Microsoft PowerPoint for iPad
Keynote remains the leading presentation app for the iPad, but PowerPoint isnt far behind. You probably wont buy an Office 365 subscription just to get it, but if you buy a subscription to use Word or Excel, PowerPoint is well worth having. By Edward Mendelson
Word processors and spreadsheets are a lot easier to manage on a computer with a full-sized keyboard and mouse, but presentations turn out to be almost ideal for a tablet—especially a quick and powerful one like the iPad Air. Microsoft PowerPoint for the iPad (free) is a pleasure to use, fast and responsive, well-adapted to a touch interface, and generally in the same league with Apples Keynote, though Keynote outclasses PowerPoint in features and flexibility on Apples tablet. Youll need a subscription to Office 365 to get all the power of PowerPoint for iPad—and suite-mates Wordand Excel for iPad. For most consumers this will typically run you about $99 per year.
Less PowerfulPointPowerPoint, like the other Office for iPad apps, offers a reduced version of the the desktop PowerPoint feature set. The most annoying omission is the ability to crop pictures. You can resize pictures on the iPad app, but you cant crop them, so make sure to install a photo editor like the freeware Snapseed on your iPad before going on the road with PowerPoint. The iPad version of PowerPoint lets you perform all basic actions such as creating a new slideshow, rearranging slides, and creating and changing transitions. You can select a theme for a new slideshow, but, oddly, you cant replace the theme of an existing one.
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Transitions only apply to a complete slide, not to specific elements in a slide, but you get easy access to each transitions options from the toolbar. You cant import a video into a slide—only a table, picture, shape, or text box. Keynote for iOS doesnt have either restriction—and neither does the desktop version of PowerPoint. The virtual keyboard—normally an annoyance compared to a physical keyboard—may actually make you a better presenter by forcing you to use fewer words because its inconvenient to type more, and the best presentations use the fewest words.
Better With LasersPresentation tools include the usual pen and highlighter, plus a laser pointer tool that switches on when you press and hold on a slide. The laser pointer is a glowing red dot that follows your fingertip as you move it around the slide, so, to anyone watching the presentation via a projector, it looks as if youre aiming a real laser pointer at the screen.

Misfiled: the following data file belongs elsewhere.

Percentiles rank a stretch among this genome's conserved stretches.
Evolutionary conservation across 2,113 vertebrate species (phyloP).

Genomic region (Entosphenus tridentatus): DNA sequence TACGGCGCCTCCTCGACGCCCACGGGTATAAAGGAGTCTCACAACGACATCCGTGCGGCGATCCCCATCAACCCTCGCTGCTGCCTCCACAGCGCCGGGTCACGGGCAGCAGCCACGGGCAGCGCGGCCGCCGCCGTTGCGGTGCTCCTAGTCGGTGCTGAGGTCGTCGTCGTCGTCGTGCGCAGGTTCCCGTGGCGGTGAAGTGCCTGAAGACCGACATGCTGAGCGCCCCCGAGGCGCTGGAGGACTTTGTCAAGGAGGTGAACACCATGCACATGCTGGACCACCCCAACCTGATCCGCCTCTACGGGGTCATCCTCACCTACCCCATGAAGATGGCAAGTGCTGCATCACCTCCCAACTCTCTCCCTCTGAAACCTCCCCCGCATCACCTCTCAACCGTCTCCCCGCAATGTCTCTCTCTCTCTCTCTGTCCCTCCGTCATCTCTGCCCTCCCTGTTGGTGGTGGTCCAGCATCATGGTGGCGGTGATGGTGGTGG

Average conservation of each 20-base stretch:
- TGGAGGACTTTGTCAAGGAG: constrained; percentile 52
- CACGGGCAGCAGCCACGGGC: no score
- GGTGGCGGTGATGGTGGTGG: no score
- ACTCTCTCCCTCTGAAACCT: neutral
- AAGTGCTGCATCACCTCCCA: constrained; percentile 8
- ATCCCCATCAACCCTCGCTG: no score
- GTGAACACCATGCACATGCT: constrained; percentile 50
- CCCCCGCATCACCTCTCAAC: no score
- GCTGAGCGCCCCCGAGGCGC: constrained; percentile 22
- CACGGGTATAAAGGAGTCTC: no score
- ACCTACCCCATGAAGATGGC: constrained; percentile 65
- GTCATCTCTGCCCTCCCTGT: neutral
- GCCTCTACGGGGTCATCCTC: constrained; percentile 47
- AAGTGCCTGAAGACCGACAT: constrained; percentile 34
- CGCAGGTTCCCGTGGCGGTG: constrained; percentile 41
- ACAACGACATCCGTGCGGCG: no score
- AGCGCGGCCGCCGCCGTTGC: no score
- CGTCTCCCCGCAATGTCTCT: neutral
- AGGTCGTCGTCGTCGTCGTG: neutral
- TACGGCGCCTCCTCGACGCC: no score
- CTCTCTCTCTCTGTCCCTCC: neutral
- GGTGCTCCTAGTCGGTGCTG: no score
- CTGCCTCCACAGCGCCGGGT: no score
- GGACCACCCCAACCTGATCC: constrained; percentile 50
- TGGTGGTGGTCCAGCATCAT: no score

You can open a whiteboard to add notes or comments while presenting. As youd expect, its easy to present on the iPad itself, swiping each slide to get to the next.You can use AirPlay to present on a larger display, butyoull have to set it up in the iPads settings, not directly fromPowerPoint.
PowerPoint for iPad more closely resembles PowerPoint 2013 for Windows that PowerPoint 2011 for OS X, and that means it doesnt have one of the OS X versions most spectacular features, a 3-D display of the layers in a slide so you can maneuver them forward or backward easily. It would probably be overkill to get a feature like this on an iPad, but, once youve used it on a Mac, youll wish you had it everywhere.
Good, not GreatIf youre an Office veteran, you wont regret using PowerPoint to create and show slides on an iPad. Theres nothing wrong with it, but in competing against Keynote, its competing against one of the greatest graphics apps ever written.
Not only is Keynote great, but its also cheap. Keynote is available free with all new iOS devices, and costs only $10 for old ones, while PowerPoint requires a pricey Office 365 subscription if you want to actually edit presentations. If you bought Office 365 for Word or Excel, you wont be disappointed in PowerPoint for iPad. But if youre only in the market for a presentation app, nothing tops Keynote, which remains our Editors Choice for iPad presentation apps.
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